When city leaders are rifling through their bags of tricks for dazzling enticements to bring companies to business districts and downtown areas, they tend to first grab the tried-and-true corporate tax incentives and enterprise zones. However, missing at the bottoms of many of their bags are strategic parking plans that would make businesses easy to find, and convenient and safe for customers and workers to use.
Accessible parking can be an attractive part of a city’s marketing message to draw businesses downtown. By creating strategic parking plans — with location and availability as key elements — city leaders can support local businesses by simplifying the trip to retail areas that need help, as well as making it easier for company employees to get to and from work.
What’s in the plan?
Parking prices also are important and can be used to encourage employees to park further away from their workplace, leaving open spaces closer to the businesses for customers. Concentric parking rates, for example, establish different prices in various on-street lots, off-street lots and municipal garages. Generally, charging higher rates in retail-rich downtown areas and gradually reducing rates away from commercial centers tends to move those needing long-term parking to lots further from the valuable core areas. Additionally, it helps spread the parking demand to areas that may be underused.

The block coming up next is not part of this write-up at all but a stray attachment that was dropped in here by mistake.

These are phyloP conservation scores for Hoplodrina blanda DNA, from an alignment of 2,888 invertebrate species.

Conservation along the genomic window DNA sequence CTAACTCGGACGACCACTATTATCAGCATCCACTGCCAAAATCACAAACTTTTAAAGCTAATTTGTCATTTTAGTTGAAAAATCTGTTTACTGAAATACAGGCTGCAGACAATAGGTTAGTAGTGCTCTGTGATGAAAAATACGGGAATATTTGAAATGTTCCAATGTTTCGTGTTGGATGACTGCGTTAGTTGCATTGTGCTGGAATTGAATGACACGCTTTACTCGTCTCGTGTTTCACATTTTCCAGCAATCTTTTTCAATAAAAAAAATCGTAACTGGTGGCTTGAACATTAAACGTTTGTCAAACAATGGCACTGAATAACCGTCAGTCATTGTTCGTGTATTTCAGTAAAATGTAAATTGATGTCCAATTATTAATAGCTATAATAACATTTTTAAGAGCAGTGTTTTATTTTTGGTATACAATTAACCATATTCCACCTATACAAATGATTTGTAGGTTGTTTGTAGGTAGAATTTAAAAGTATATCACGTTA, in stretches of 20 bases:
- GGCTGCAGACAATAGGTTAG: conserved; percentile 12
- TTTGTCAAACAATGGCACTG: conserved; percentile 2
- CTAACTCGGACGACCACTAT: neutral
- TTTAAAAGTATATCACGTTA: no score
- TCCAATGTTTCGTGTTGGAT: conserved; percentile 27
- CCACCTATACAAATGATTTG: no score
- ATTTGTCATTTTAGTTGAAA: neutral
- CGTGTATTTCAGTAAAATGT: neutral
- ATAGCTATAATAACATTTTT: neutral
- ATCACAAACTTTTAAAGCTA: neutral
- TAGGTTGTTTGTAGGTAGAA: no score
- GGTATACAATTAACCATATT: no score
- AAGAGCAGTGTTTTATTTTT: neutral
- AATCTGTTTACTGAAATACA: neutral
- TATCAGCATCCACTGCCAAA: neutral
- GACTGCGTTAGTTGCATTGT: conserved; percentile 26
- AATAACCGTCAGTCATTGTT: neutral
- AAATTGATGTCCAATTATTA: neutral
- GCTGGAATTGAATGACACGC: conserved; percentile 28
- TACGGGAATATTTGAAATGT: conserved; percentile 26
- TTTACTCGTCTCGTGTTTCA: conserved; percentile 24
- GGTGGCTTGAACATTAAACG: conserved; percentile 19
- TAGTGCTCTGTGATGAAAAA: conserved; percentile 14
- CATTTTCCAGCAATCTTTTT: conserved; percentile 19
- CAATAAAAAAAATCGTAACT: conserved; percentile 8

Traffic congestion also plays an important role in parking plans. City leaders can help reduce traffic congestion downtown by situating parking spaces and garages off busy streets and near bus terminals, subway stations and other forms of public transportation. Evenly spaced parking areas also can reduce traffic congestion, increasing pedestrian safety, which also can benefit businesses.
City planners must have a complete understanding of existing parking behaviors before making any changes. A parking study — which typically includes surveys and interviews with parkers, local business owners and other stakeholders — can help define the factors necessary to create a parking plan.
It took a village
The Village of LaGrange, Ill., recently completed a parking study to determine how much parking to add to meet the community’s needs without creating urban sprawl. The study found that, based on business and residential trends, the village had approximately 150 spaces fewer than it needed to meet existing parking requirements. In addition, the deficit would grow by an additional 50 spaces over the next decade.